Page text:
Home health

How to keep your home happy and healthy
By Arnie Katz
Home health

It’s important that you and your contractor know how to keep moisture, pests and contaminants from your house.

Q: We’re doing some major remodeling of our home. What should we be thinking about in terms of not causing health problems during the construction and even making our home healthier?

A: You’re way ahead of most folks by even asking the questions. One excellent resource is the National Center for Healthy Housing (nchh.org). (Full disclosure: I occasionally do work for them.) They’ve developed an approach to thinking about how to make homes healthier organized around seven key principles. If you include these principles into your project, you should make your house healthier. Here are a few of them.

1) Keep it dry. Uncontrolled moisture causes a lot of health problems (mold and other harmful organisms, rot and structural damage). If you’re doing any foundation work, make sure the foundation drainage and damp-proofing are done to the highest standards. This is not a place to save a few bucks. If you have crawl space, be sure the ground is totally covered with plastic sheeting. If you’re having any grading work done, take advantage of having the equipment on site to correct any places where the ground slopes toward the house instead of away from the house. If you’re re-roofing, make sure the gutters and downspouts are in good shape and the drainage is taking water away from the house.

2) Keep it pest-free. Keeping the house dry will help keep lots of critters away. Sealing holes will help keep pests out as well as improve energy efficiency. Large holes in the foundation wall should be blocked with copper mesh and then foamed. Lots of critters (rats, mice, etc.) will eat through the foam if it’s not reinforced.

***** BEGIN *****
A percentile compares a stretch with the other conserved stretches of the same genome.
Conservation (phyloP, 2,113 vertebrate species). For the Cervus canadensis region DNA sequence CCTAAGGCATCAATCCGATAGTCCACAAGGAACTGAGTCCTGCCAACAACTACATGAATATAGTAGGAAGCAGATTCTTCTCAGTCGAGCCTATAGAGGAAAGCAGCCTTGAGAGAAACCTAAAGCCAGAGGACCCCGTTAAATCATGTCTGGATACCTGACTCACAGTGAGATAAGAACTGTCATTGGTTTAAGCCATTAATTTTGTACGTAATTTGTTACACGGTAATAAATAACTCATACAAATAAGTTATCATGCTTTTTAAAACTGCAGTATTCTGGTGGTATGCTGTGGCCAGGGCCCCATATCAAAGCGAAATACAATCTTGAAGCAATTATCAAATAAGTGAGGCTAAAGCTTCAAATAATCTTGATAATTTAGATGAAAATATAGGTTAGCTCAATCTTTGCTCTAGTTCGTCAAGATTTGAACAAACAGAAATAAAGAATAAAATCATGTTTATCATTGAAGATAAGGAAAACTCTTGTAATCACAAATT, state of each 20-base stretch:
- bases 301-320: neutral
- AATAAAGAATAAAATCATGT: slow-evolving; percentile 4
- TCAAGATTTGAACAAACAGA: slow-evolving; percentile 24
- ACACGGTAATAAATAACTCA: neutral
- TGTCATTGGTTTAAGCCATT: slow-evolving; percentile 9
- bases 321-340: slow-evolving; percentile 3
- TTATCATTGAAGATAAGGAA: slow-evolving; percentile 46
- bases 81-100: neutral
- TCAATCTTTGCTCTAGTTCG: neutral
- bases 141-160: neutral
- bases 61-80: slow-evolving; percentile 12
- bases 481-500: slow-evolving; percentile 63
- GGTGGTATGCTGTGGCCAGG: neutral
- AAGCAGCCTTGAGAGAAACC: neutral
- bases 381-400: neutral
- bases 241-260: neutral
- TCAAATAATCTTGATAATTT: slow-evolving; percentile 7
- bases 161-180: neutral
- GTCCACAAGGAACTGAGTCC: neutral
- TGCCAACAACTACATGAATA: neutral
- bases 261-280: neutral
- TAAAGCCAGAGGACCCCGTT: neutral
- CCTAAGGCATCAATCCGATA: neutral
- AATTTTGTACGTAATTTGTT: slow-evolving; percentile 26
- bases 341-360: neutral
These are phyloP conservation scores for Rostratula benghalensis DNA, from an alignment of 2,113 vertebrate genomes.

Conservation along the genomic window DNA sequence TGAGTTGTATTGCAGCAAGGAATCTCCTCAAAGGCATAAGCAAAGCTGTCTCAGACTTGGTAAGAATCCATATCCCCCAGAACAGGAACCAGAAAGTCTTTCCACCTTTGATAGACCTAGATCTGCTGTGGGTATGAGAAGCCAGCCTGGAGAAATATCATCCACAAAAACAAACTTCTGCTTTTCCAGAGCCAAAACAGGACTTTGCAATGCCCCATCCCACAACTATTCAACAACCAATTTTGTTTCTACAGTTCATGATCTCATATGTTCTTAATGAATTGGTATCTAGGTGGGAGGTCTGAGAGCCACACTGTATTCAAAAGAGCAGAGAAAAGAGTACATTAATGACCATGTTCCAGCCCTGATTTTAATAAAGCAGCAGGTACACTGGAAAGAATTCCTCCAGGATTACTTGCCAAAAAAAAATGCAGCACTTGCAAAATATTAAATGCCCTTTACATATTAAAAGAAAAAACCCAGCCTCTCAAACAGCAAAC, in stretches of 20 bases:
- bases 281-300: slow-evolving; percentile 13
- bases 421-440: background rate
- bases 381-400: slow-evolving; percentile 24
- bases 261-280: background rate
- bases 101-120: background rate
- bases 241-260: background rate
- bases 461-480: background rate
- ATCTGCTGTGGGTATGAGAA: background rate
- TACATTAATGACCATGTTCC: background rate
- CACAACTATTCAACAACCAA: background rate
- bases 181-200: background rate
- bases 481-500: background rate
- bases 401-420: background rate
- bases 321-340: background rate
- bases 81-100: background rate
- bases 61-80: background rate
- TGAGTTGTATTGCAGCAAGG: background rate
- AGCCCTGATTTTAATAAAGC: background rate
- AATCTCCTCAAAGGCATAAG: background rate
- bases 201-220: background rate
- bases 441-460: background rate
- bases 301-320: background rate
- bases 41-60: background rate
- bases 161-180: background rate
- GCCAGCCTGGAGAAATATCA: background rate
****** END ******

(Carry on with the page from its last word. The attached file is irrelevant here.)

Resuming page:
3) Keep it contaminant-free. One of the first concerns in an older home is lead-based paint. Exposure to lead dust causes a host of health issues, particularly in young children and unborn babies. How old is your house? If it was built before 1978, you should assume there is lead-based paint on the walls, wood trim, doors and windows, etc. If it was built before 1960, you should assume there’s a lot of lead.

Demolition work can create a lot of lead dust, which you and your children can breathe in. It’s very important not to let this happen. By federal law, any contractor doing work that will disturb paint on a home or childcare facility built before 1978 is required to take training in lead-safe practices under the U.S. Environmental Protection Agency’s (EPA) Renovation, Repair and Painting program. Make sure your contractor is certified. If you’re doing the work yourself, you need to educate yourself about how to do it safely. There is a lot of good information on the Internet. Search for “RRP” or “Lead-safe work practices.”

Other issues in older homes might include asbestos, mold, carbon monoxide and other combustion by-products. Sometimes there can be negative health effects from new products you bring into the house. Depending upon the specific product, everything from carpeting to insulation to cabinets to paint might off-gas formaldehyde (a known cancer-causing agent) or other harmful chemicals.

Either educate yourself or hire a contractor who really knows and understands these issues and can talk with you about the costs and potential benefits of various product choices. There is no “right” product or approach for everyone. If you have someone in your family with asthma, for instance, you might want to pay more attention to eliminating the things that are known asthma triggers.

Sometimes, contractors will blow you off when you ask these kinds of questions, often with statements like, “I’ve been doing this for 30 years and haven’t killed anyone yet.” There’s a large and growing body of research that shows a connection — and, often, a cause and effect connection — between certain conditions in our homes and health effects. The contractor who doesn’t take this seriously may be the low bidder, but might cost you much more in the end.

About the Author

Arnie Katz is the former building science consultant for Advanced Energy in Raleigh. advancedenergy.org

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